Symfony 2.0 vs Agile Toolkit 3.8 – part 5 – Architecture and beyond

Wednesday, May 19th, 2010|Misc|by Romans

This post continues comparison of Agile Toolkit and Symfony 2.0. This post is based on features described in Quick tour – page 5

Directory structure

I have already reviewed directory structure in my first post. Probably I should have mentioned that My_Super_Class is mapped into {php}/My/Super/Class.php by auto-include.

Web directory

We leave it up to developer to decide if they want to keep everything inside webroot or outside. Framework supports both approaches. When you define locations, you also have to specify basePath. If certain location is outside the webroot, but you need to make some parts available (such as templates), you will have to provide a valid basePath. We ourselves tend to use .htaccess to block access to locations where user shouldn’t go.

In your main.php file you only include a single file ‘amodules3/loader.php’. All the other includes are done by the Agile Toolkit.


Agile Toolkit properly determines 3 components of the URL:

  • $this->api->pm->base_url = ‘′
  • $this->api->pm->base_path = ‘/admin/’
  • $this->api->pm->page (or api->page) = ‘user/add’

This pretty much gets inputted into $this->api->pathfinder->base_location. Additionally you have $this->api->pathfinder->atk_location which describes resources provided by Agile Toolkit.

Some function equivalents:

  • addLocation()
  • readConfig() – is called by API, reads file ‘config.php’. You can access it through $this->api->getConfig(‘db/dsn’,$optional_default_value);


Currently there are no support for vendors, but we are looking to have it by Agile Toolkit 4.

Cache and Logs

Oddly enough – Agile Toolkit 4 never needed a caching system. The way it is it works incredibly fast. Therefore there are no native caching available.

By default APIs do not provide any logs. However class ‘Logger’ severely improves collection of error information, debug-display on-screen and writes pretty log files with 3 severity levels. There is also support for logging into database and other extensions are possible.

Command line

Agile Toolkit provides a specific API – ApiCLI which is a bare-bones for you to use in command-line or cron.

This is only a start.

Those 5 posts were comparing the frameworks of Agile Toolkit and Symfony. Agile Toolkit have it’s pros and cons but overall it’s have a very powerful framework. But it’s not framework alone. It’s a toolkit.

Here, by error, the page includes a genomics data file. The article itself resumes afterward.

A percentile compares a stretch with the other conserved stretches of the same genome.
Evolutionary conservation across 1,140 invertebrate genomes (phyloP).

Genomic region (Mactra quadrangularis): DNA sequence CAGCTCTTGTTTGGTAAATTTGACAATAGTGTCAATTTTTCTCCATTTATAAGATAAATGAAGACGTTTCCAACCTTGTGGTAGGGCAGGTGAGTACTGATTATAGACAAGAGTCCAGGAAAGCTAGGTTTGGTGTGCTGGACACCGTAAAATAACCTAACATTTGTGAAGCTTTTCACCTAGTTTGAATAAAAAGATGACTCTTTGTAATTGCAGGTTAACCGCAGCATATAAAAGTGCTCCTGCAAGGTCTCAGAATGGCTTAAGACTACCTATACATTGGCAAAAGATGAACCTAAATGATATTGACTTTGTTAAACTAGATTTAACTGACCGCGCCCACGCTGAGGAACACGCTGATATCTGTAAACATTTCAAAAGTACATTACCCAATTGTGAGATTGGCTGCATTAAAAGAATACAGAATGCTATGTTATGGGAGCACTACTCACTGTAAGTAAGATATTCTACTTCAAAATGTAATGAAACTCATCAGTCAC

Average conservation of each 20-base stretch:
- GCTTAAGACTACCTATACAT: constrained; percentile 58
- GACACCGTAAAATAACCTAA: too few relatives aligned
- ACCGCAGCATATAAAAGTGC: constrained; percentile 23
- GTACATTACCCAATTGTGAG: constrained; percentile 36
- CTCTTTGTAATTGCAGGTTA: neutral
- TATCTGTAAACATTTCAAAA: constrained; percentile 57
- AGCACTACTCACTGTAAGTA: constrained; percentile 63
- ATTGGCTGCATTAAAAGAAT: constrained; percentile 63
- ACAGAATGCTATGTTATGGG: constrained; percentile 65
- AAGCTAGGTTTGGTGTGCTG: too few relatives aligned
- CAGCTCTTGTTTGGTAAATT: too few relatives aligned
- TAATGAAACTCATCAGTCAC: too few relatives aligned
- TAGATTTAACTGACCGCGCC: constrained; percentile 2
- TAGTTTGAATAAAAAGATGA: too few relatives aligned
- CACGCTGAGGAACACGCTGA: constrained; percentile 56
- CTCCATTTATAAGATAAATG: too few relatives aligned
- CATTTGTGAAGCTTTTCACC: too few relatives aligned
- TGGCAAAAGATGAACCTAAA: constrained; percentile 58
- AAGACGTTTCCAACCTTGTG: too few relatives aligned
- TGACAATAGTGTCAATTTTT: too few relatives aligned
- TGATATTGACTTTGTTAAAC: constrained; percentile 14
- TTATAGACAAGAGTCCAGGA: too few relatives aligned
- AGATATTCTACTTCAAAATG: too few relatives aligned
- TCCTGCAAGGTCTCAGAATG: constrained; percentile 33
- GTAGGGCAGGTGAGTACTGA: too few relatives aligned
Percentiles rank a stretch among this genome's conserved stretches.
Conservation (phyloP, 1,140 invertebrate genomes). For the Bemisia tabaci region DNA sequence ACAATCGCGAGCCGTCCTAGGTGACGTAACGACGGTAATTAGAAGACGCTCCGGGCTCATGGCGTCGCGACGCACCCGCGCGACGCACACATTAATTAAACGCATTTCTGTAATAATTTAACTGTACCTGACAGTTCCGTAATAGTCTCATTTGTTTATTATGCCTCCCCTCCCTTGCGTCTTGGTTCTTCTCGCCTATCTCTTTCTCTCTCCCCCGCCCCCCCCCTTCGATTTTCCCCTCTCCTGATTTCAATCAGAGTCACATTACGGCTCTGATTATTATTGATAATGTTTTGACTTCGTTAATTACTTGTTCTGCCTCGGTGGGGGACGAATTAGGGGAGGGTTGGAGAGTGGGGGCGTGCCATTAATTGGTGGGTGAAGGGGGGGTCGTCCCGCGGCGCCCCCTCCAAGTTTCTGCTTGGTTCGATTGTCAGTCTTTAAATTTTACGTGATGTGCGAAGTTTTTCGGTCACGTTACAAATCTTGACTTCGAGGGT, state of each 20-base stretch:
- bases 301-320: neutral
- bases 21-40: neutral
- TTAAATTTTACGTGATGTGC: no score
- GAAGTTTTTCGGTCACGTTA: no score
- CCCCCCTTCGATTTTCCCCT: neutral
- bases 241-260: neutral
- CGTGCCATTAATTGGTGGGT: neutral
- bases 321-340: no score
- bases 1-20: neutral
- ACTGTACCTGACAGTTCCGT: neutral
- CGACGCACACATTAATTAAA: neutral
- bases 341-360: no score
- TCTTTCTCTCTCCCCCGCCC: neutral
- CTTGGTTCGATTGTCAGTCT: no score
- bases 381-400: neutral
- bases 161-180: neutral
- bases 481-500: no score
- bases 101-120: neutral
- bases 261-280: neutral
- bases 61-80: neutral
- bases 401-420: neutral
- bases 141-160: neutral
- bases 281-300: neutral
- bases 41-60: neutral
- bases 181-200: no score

That means – it’s only a foundation for what Agile Toolkit really offers. Agile Toolkit comes bundled with many things such as:

  • default templates you can use right away and skin with jQuery UI CSS framework
  • lister – show your blog posts, news, history
  • grid – structured tables with addons to sort, edit, order, paginate
  • form – standard and forms with custom layout, validators, multiple error reporting options
  • wizards – sequental pages
  • tabs – jquery UI native
  • js integration – transparent function calls, json arguments
  • instant support of any 3rd party jquery plugins
  • js – a number of js-widgets and kits included
    • system level, extended ajax: atk4-start.js
    • atk4_loader – universal loadable region widget, native atk4 integration with dynamic JS parsing and JS/CSS inclusion on demand
    • atk4_form – enhances form to use ajax submission, error display, field reloading and more
    • atk4_grid – enhance grids to be clickable, reloadable fields
    • akt4_checkbox – places checkboxes on default grid and pontenially uses selectable(), binds selectables with form field
    • atk4_expander – enhances grid to contain expanders (accordions) buttons
    • atk4_menu – support for ajax page loading, URL hash
    • combo box / autocomplete support
    • univ – extensible utility library, handles dialogs(frames), ajax functions, field enhancements, growl-style notifications
  • database versioning control
  • relational database abstraction (fields, types, related entities)
  • cloud (amazon) integration (limited but planned to expand)
  • framework-level security practices
  • portal features, cms
  • object-to-object relational model support
  • file uploads

All of the above components are bundled and properly integrated with each-other and into framework.


Posted May 19, 20109:51 am

> database versioning control

What did you mean ? Could you give more info on this ?

Posted May 20, 201012:51 am


it executes series of db upgrade scripts. See it here:

Randolph Fink
Posted May 27, 201011:43 am

Incredibly great writing! Really!